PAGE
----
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Past Performance is the main factor in sorting out good contractors from bad.

Oakmark's "past performance" is our most important qualification, and our most valued intangible asset. If you'd like to speak or meet with our customers, please let us know. We'll happily provide you with a list based on the size, scope and nature of the project you're considering. The Testimonials are from well regarded members of the Northern Virginia communities where we work. You might know some of them.

Still, what red flags should a homeowner look for?

source: good: bad:
clients' comments: Prior clients' comments are the ultimate indicators of the experience you might have with a contractor. We're proud of the record Oakmark has developed in the Northern Virginia community. We'll happily provide you with references. Frankly, you've probably found us by way of a personal referral. A homeowner that's had a bad experience with a contractor will typically give you the full and unvarnished truth.
dba history: A long history in your neighborhood under the same business name. The company's project signs have appeared in your community repeatedly. This is positive because clusters of projects result from favorable neighborhood references. Most firms have nice brochures. Oakmark has excellent references. No history is at best a neutral. Construction contractors tend to be geographically rooted to an area, and all firms do have a history. So if discovering it is challenging, consider it a bad sign. (If you decide to give a start-up a chance, allow for the lack of experience by checking the principal's personal job references. He learned his craft somewhere.)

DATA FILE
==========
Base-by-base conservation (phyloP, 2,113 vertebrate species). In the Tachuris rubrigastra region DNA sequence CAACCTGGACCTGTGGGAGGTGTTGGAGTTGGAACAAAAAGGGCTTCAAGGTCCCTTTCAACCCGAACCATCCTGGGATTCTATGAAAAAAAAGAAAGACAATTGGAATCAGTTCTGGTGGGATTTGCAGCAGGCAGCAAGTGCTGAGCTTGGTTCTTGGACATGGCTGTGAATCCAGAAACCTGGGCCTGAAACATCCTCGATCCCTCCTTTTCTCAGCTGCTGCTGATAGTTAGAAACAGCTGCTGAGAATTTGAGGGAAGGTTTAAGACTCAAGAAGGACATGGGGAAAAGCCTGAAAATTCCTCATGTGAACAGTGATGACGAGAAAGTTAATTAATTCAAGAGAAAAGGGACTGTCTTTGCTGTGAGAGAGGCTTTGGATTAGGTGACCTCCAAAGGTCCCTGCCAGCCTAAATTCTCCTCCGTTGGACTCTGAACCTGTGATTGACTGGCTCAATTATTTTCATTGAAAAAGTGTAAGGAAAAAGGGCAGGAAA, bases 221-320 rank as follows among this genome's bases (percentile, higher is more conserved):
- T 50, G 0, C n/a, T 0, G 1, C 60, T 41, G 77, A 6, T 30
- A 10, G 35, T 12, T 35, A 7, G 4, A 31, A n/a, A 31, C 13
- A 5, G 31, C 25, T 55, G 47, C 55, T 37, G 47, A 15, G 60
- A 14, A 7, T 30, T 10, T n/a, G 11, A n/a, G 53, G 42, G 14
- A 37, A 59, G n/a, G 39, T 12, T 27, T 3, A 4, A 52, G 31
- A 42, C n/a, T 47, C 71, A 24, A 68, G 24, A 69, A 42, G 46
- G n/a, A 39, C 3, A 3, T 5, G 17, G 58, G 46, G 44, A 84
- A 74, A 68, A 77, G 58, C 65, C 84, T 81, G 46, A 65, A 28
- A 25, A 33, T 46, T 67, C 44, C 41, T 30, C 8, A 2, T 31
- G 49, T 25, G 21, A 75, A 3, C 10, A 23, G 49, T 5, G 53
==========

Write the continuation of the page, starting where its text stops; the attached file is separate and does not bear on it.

state license commission: Virginia's licensing board for contractors is online. You can easily verify a license, check on the status of the licensee for the current license term using the website's search facility. A proper history of prior years requires a minor fee, however. Consumer complaints or disputes, commercial vendor issues, permit violations, or open formal commonwealth actions should be very big red flags.
competitors' comments: Competitors do know each other, better than you might expect. A direct competitor claims a superior product, explains market differentiation, describes the various niches in the industry. That's par for the course. A direct competitor lists specific, factual trouble you can verify. Take notes, and check before proceeding. Good contractors would actually prefer that the bad ones weren't around. A bad actor is bad for everybody.
commercial connections: The local hardware store guys give favorable comments. Treat referrals to their buddies as neutral, and press for comments on the specific contractor you're interested in. The local hardware store guys change the subject. "Never heard of 'em" might be meaningless, unless you know the contractor has been around in the store's market for a while.

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